STORRS, Conn. -- Two years have passed since the two-week period A.J. Price will never forget, but still can't actually remember.
This week, Price is doing the exact same things he was then, when he was about to start his college basketball career at Connecticut before his hoops season -- and nearly his life -- was ended by a brain abnormality.
Price is back on campus, working out, playing pickup ball, getting ready for the season. He is running the court, calling out plays, beating his defender for layups, knocking down jumpers and dumping off passes to one of the Huskies' newcomers.
He is, according to UConn coach Jim Calhoun, one of the top point guards in the country, and could be in the NBA in 2007-08.
Yet, Price hasn't played in a college game yet, despite entering his third year academically. He still was shut down medically last season, in addition to being suspended for the year for his role in the theft and attempted sale of laptops on campus and subsequent false statements to police.
"It feels like I've been gone for four years," Price said.
Now, every day Price walks out onto the Gampel Pavilion court, he said he thinks back to Sept. 27, 2004. That's the last time he remembers anything before the events that unfolded over the subsequent two weeks.
"I had flu-like symptoms, and then I don't remember anything," Price said. "I was in a state of total drugness with the bleeding in my head. From Sept. 27 to Oct. 14, I was completely gone. I don't remember those days."
Price was admitted to Hartford Hospital on Oct. 4, 2004, after he had been in his room, apparently delirious, from Sept. 28 to that date.
"I was just [laying] there," Price said.
Price was suffering from AVM, known formally as arteriovenous malformations, an abnormal collection of blood vessels in the brain. The vessels bled, causing a headache, and as the Columbia University Medical Center Web site says, can cause "a stroke or even death."
"It was life and death," Calhoun said of thinking back to those two weeks. "I remember calling his father, Tony, and telling him that everything was going to be all right. I thought it would be, but over those next 14-15 days, I wasn't sure it would be OK. It's hard to believe that he's back."
Price said he didn't have a hemorrhage, as was widely speculated at the time.
"They caught it before that," Price said.
Price said that Dr. Arthur Day of Brigham and Women's Hospital in Boston performed the radiosurgery (in February 2005), essentially burning the blood clot area through a beam of radiation that is supposed to eliminate the mass.
"The day after my surgery, Dr. Day told me it would take two years to recover," Price said. "He said 'I won't even look at it until after a year.' I had an angiogram in June and he said it looked great and said I'm at the same risk sitting on the couch as I am running up the court."
The same Columbia Web site said there is "no known activity that is known to protect or cause a bleed," so Price plays basketball as if he never had a form of brain surgery.
"It's hard to put into words how happy I am," Price said.
"The suspension happened, it happened and I can't get away from that," he added. "But because of my sickness, I wouldn't have been able to play last year anyway.
Price finally was cleared for full workouts this past June, having gained 16 extra pounds while he waited.
"I couldn't do anything for a long time, nothing until June -- no running, no shooting, just watching," Price said. "They didn't want me to do anything strenuous. I was almost 200 pounds."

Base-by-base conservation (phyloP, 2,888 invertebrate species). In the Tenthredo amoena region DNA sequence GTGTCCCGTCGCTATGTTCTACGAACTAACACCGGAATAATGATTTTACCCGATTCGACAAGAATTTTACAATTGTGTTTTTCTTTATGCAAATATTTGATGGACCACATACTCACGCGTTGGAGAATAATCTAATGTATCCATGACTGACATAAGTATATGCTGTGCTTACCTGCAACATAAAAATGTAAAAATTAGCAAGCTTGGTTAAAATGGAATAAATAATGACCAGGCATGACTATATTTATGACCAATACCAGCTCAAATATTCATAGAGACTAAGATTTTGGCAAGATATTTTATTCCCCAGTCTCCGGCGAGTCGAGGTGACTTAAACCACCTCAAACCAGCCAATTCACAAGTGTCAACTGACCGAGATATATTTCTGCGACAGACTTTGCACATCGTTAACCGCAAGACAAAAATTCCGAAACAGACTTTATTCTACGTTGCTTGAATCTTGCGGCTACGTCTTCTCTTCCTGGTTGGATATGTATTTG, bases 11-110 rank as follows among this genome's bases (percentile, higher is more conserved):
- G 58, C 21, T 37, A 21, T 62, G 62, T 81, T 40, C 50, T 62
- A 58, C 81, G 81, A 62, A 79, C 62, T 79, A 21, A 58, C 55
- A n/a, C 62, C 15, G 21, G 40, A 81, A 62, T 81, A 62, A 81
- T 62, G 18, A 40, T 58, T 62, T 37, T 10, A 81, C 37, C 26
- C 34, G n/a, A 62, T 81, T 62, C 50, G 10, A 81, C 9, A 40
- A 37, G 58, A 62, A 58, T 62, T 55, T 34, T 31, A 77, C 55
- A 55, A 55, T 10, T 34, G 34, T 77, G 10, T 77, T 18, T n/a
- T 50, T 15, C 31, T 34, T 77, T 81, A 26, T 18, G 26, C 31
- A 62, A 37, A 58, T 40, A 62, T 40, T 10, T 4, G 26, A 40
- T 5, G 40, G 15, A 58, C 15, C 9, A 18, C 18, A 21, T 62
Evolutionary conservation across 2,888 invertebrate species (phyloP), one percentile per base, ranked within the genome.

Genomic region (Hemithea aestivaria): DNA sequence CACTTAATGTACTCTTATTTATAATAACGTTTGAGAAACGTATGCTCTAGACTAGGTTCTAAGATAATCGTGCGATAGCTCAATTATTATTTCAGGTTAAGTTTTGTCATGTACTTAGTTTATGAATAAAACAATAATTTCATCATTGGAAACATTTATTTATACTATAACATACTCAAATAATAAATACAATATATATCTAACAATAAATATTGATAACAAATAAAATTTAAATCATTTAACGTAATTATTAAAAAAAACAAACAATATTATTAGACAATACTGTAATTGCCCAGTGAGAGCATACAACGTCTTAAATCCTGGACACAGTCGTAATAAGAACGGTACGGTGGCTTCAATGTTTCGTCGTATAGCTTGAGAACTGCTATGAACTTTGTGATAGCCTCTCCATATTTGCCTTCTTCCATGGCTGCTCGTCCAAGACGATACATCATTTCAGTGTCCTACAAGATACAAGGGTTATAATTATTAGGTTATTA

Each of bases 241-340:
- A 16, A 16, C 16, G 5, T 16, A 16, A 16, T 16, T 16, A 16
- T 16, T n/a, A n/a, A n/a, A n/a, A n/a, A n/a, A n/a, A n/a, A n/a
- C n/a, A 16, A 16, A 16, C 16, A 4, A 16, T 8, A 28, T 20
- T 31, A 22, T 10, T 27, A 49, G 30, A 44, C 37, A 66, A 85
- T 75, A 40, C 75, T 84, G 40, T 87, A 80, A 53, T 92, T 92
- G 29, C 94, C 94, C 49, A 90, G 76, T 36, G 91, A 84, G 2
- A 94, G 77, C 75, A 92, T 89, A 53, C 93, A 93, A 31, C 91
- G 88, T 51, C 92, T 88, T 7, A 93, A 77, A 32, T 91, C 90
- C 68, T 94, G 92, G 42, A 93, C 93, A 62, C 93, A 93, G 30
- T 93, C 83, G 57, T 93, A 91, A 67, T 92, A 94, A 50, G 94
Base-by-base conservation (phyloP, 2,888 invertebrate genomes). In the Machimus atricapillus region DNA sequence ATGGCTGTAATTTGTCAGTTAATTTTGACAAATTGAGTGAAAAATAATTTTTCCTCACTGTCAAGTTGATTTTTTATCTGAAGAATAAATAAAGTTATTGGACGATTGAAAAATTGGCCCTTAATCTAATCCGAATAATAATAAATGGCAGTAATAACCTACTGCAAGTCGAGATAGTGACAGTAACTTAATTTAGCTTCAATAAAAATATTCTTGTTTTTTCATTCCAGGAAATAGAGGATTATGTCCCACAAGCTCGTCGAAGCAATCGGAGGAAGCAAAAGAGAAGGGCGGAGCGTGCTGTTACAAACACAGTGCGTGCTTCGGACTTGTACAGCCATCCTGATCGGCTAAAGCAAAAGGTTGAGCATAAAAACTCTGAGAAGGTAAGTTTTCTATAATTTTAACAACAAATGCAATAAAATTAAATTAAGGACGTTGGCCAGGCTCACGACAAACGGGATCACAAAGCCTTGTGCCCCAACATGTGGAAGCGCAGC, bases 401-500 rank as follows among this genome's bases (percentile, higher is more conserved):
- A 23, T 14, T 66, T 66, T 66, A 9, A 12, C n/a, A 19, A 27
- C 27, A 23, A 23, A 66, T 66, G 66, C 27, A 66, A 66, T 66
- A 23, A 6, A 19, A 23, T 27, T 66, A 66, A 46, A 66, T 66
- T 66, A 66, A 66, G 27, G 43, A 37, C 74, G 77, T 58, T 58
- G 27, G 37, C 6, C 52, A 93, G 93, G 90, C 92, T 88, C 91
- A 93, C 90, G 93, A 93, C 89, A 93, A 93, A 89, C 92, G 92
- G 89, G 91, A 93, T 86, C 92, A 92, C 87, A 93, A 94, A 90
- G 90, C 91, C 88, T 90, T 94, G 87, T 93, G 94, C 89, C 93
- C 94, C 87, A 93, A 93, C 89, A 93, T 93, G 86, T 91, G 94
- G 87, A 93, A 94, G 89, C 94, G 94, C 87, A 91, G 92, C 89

Now, the 6-2 Price said he's back down to 188 pounds. He still doesn't have his conditioning completely back, but is in much better shape than he was during the Nike All-American Camp in Indianapolis in July, where skill-wise, he was one of the top collegiate point guards, but was struggling a bit with his wind.
"Every day I feel better and have more endurance," Price said. "The quickness and timing is all coming along. I'm just adjusting to playing in the games, the speed of the game and the more I play the more I feel it's coming back."
To understand how remarkable this is, you only have to listen to Price talk about other people he has met with the same condition he has.
"I've met people who have the same thing I suffer from, and they're not all there," Price said. "They're not. It's a blessing that I'm able to do the same thing. They're just slow, just not there. My brain is working perfectly. There are no side effects."
Price, who will turn 20 on Oct. 7, is in an odd situation. He is asked to be the leader of the Huskies, despite never having played in a college game.
"He has come a long way," said UConn sophomore forward Jeff Adrien, one of only five returning players in the program, including Price. The Huskies, one of the youngest teams in the country, have no seniors or juniors (athletically) on the roster. "A.J. is a leader. He's a leader in class, too. I'm taking a peer mentoring class with him and he's vocal in that, too."
The consensus among players and coaches is that Price is a better scorer than Marcus Williams, the Huskies' point guard last season who now is a rookie with the New Jersey Nets. Price has the high school stats to back that up (1,394 points in three seasons). On first glance, he clearly has a quicker release on his jump shot and can get open faster than Williams, but Williams has the edge in passing and a better understanding of the nuances of the position.
Regardless, Calhoun is locked into Price being UConn's starting point this season from day one.
"I've had no choice but to mature as a person through all my tribulations," Price said. "I'm so grateful to be here. A lot of players may take their first game for granted, but not me. I would never take anything for granted in basketball or in life again. It all almost got taken away from me."
Andy Katz is a senior writer for ESPN.com.